Hat Tip: Gregory Mannarino @GregMannarino
The bid-to-cover ratio, indicative of the number of investors who put in offers to buy the debt and a gauge of demand, stood at 2.19. That is down from the 2.4 recorded in the last sale last month and marks the second-lowest level since March 2009. – FT, August 8th
We were not surprised at yesterday’s weak 10-year auction though today’s $19 billion of 30-years went off fairly decent.
In our Tuesday post, we raised the question,
…we are watching the Treasury auctions closely and suspect they could get sloppy and ugly down at these yields.
With repressed yields a sort of “rent control” problem arises, where there is a shortage of funds at the given fake or below market yield. Just as the case with a shortage of housing when rents are held below their market rates.
This is just a thought and first cut and needs to be further fleshed out. — GMM, August 6th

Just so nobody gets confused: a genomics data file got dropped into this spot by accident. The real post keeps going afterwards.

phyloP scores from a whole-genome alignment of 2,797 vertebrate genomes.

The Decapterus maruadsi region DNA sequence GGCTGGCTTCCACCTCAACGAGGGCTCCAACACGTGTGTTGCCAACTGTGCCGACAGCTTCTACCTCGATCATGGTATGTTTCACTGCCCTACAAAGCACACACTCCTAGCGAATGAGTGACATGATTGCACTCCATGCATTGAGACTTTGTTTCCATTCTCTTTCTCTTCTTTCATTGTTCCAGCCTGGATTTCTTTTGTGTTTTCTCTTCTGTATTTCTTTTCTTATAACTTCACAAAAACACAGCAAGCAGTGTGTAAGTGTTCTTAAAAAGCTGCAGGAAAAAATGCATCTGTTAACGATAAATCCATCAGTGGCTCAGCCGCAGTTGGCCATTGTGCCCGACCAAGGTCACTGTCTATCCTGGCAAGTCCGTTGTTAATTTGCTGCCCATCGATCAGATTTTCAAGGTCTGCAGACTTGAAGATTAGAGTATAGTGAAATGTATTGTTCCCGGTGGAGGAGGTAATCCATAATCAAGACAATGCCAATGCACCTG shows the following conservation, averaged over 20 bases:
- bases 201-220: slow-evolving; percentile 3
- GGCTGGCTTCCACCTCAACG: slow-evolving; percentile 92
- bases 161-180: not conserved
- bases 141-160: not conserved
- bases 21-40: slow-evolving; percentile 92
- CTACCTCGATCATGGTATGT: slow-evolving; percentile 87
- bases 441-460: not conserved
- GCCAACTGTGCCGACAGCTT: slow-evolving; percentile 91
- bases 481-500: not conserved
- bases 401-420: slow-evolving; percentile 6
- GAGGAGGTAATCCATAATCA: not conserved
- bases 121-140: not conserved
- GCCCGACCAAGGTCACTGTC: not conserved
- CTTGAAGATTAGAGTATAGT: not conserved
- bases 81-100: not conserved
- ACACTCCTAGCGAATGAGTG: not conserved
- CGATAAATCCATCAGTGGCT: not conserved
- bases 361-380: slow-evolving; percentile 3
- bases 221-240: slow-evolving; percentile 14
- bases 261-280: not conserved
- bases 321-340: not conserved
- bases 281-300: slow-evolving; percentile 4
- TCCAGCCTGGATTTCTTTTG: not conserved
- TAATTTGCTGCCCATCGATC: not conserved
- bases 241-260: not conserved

Any market observer understands that the marginal price setter doesn’t necessarily reflect the level where large quantities can be liquidated or sold.
Go no further than the LTCM crisis where that hedge fund full of genius Nobel laureates set the level of credit spreads across many markets with help from a boatload of leverage. When it tried to liquidate some of those positions, there were no buyers.
Can the Treasury issue several trillion of new debt over the next few years at these “fake yields,” which have been manipulated lower by central banks and set on the margin by the duration jockeys looking for short-term capital gains with no interest in holding the bonds for the carry? We seriously doubt it and that conflict is indicative in the weak bond auctions.
We expect Treasury auctions to get sloppier with the risk of some even failing. That will send a real wake-up call to markets and the policymakers. Zero price discovery in markets has ugly consequences, some of which, take a long time to be realized.